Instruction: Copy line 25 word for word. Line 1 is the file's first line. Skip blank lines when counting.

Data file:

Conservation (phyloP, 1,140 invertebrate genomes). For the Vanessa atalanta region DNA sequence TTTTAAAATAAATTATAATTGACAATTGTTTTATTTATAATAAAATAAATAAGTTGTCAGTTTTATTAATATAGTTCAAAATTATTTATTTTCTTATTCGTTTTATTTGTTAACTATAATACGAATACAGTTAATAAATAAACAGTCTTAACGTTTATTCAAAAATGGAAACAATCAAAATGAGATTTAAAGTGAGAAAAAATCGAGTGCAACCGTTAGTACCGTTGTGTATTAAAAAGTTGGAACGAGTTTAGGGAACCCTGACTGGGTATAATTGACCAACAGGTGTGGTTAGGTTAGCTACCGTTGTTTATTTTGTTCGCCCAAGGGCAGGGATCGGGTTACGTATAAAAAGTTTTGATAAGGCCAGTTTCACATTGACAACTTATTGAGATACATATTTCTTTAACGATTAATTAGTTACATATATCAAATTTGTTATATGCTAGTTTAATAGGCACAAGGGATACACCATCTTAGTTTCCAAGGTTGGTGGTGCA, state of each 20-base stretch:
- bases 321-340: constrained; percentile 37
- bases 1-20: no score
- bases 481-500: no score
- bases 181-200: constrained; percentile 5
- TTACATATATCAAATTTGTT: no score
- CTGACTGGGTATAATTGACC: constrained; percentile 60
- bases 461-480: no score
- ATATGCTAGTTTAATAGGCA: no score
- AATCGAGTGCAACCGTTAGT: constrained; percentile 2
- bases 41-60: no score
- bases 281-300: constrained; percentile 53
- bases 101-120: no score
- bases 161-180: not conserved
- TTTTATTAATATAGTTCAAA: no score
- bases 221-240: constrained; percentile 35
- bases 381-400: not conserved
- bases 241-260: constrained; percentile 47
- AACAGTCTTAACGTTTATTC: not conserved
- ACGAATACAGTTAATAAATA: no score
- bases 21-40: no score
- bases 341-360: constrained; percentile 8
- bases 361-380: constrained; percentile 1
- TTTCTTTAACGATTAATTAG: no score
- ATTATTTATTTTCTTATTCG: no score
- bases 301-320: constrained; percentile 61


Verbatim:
- ATTATTTATTTTCTTATTCG: no score